HAMILTON: The oil, the turkey and the thirteen year-older

Ken Hamilton

Something happened to me at the car wash the other day as I waited for my free oil change. That something will encourage me to rethink young people and to better understand the things that they go through.

If anyone truly knows me, then they know that I just love young children and how they marvel at this huge and wondrous world around them. I often wish that I could just somehow jump into their little minds and behold the wonderment in all of the things that they see in a world that is truly new to them.

One of the saddest things about children, though, is that they eventually must turn 13 — and then it all changes.

Somehow, at about that age, instead of beholding the wonderment of the world around them, they instead get the idea that they are indeed the world. And then they seemingly wonder why all of those other things — those things that consider themselves to be older and wiser parents and adults — have not changed their behavior and don’t understand why we are not beholden to them.

You open the door for them, they don’t say thank you.

They use all kinds of inappropriate language around you, and you dare not say anything to them.

If they are walking toward you, then they expect you to move out of their way!

Now usually, if I encounter a young person that is walking on a collision course towards me, I don’t move. When I see that they have no intention of going around, they get a good piece of my elbow to help them to adjust their attitude.

I don’t move for them, or at least I didn’t. More clearly, because of something that happened to me at the car wash the other day, at least I will be more selective in accommodating 13-year-olders who are wrapped up in their seeming delusions.

At that car wash, a kid, looking to be about 13 years old, brushed against me as he walked from behind me and he didn’t bother to apologize. His grandmother paid the event no attention. Of course, this bothered me even more.

The kid walked a couple of yards past me, turned, babbled something and then walked directly toward me as if I wasn’t even there. When it was evident that he was going to walk over me, he got an elbow from me.

Because it didn’t faze him, I began to watch the teen more closely. He turned again and walked back toward what I could now best describe as his caregiver. Still somewhat distracted, she walked out of the door and the lad followed closely behind her, babbling as he exited the building.

It was then that I discovered two things: one of which was about him, and the other of which was about me.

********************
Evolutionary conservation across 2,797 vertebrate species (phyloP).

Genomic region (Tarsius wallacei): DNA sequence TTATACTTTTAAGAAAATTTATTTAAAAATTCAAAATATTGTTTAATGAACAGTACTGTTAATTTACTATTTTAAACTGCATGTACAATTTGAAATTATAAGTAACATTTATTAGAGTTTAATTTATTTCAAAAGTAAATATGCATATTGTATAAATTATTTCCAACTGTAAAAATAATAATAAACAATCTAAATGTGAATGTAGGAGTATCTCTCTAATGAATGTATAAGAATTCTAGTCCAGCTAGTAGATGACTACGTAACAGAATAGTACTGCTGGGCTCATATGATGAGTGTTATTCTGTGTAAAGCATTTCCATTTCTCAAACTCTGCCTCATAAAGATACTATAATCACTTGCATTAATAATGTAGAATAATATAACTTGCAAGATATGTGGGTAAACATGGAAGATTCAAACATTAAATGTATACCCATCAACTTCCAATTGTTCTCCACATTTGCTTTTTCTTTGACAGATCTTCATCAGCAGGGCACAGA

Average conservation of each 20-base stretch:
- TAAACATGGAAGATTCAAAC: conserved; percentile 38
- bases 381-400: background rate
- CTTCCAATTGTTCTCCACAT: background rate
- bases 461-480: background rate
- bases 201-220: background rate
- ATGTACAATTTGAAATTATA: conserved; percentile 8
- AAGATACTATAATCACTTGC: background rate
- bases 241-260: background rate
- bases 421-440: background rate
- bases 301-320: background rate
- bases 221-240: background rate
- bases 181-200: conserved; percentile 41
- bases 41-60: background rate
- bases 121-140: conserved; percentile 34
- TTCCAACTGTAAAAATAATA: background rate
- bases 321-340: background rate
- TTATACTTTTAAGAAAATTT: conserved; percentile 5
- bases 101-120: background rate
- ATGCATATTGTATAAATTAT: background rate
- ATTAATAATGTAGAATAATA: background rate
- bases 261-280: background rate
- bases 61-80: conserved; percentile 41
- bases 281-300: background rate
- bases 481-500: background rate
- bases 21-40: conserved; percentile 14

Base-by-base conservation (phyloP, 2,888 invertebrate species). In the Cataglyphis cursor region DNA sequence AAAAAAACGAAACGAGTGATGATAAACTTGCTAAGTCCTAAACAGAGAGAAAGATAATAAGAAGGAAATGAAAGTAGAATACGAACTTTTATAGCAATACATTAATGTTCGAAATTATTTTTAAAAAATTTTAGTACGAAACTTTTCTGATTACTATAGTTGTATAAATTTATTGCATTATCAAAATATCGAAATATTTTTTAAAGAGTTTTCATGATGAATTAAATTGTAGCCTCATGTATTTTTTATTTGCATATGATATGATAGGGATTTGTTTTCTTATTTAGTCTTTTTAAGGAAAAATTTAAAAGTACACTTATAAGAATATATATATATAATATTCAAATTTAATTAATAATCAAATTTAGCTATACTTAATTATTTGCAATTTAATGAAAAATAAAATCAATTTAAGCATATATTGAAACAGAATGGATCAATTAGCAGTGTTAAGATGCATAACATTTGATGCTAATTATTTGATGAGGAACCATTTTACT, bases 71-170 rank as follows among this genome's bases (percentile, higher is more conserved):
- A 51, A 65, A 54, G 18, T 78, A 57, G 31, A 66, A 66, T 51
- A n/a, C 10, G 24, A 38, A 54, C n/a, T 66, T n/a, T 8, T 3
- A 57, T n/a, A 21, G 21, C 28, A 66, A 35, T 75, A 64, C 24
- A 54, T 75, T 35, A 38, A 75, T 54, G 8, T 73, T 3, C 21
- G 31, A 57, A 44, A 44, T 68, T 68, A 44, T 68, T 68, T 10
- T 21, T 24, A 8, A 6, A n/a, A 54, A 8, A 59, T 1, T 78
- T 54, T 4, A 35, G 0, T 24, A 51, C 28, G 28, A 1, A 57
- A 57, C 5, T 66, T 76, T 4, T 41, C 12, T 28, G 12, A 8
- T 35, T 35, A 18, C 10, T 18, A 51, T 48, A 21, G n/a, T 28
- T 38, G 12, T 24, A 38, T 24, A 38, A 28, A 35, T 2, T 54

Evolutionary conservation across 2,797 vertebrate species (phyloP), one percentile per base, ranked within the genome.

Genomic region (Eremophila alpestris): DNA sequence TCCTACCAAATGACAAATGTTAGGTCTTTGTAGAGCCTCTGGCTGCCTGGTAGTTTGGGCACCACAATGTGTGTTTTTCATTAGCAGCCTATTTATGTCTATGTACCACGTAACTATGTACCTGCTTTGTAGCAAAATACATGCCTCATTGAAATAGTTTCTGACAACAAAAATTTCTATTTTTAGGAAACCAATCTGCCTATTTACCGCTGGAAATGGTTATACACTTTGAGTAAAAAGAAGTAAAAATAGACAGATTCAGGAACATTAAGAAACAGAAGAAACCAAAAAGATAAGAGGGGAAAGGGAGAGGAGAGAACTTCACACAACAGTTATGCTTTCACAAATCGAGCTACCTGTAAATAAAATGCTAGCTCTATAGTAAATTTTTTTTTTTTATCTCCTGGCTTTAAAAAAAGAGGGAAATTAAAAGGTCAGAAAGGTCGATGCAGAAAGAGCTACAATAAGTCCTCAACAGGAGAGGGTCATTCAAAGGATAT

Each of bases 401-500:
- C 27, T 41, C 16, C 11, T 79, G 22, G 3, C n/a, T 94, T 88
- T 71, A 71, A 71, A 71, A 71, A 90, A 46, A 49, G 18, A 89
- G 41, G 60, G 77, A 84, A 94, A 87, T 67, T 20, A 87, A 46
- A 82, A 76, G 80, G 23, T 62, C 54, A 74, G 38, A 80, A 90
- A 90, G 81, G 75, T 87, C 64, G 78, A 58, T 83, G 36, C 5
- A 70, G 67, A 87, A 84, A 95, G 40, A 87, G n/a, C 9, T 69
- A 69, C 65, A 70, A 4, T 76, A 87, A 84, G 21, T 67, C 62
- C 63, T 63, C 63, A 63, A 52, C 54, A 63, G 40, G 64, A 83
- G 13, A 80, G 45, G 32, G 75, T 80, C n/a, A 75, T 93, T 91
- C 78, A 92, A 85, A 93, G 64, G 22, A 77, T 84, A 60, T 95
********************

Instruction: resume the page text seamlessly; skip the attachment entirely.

The kid was walking on his tippy-toes and he probably was not really 13. In all likelihood, he was just a big kid — a big kid that appeared to have some developmental problem. I felt really, really bad for elbowing him.

But there was, indeed, another 13-year-old kid there at that car wash that evening, at least he acted that way, and he was getting his oil changed.

The thing that I discovered about myself, the other 13-year-old that sometimes lives inside of me, was that having had so many experiences with rude teenagers, I likely misjudged that unfortunate youngster as just being one of the many of them who thought that the whole world wrapped around themselves. I should have never judged that child as I did, especially after knowing that, overwhelmingly, most of the teens that I have met, even the 13-year-old ones, are not rude at all.

I make no excuses for deliberately rude youth, but, I am aware of how generations of parents have imparted cavalier attitudes in some, endowed others with genetic pre-partum flaws, or both. Too many of these kids come from broken homes — some are crack babies, some don’t know their fathers, sisters or brothers and in some cases, not even their mothers. Many are abused, and most of them are simply looking for that love that we all should have for them, the love that we so readily give to young children but those teens never had enough of that love and they don’t know how to properly find it.

It is the responsibility of us adults to show enough understanding and love to help these teens to marvel at the huge and wondrous world around them, so much so, that they’ll want to jump into our minds and to behold the world as we see it — and then they improve it anew.

This Thanksgiving, I am grateful for the encounter between the two 13-year-old kids that I met in that car wash that night, especially in how it was no 13-year-old who drove his car away that evening, off into a new world of understanding.

Happy Thanksgiving.

Contact Ken Hamilton at kenhamilton930@aol.com.

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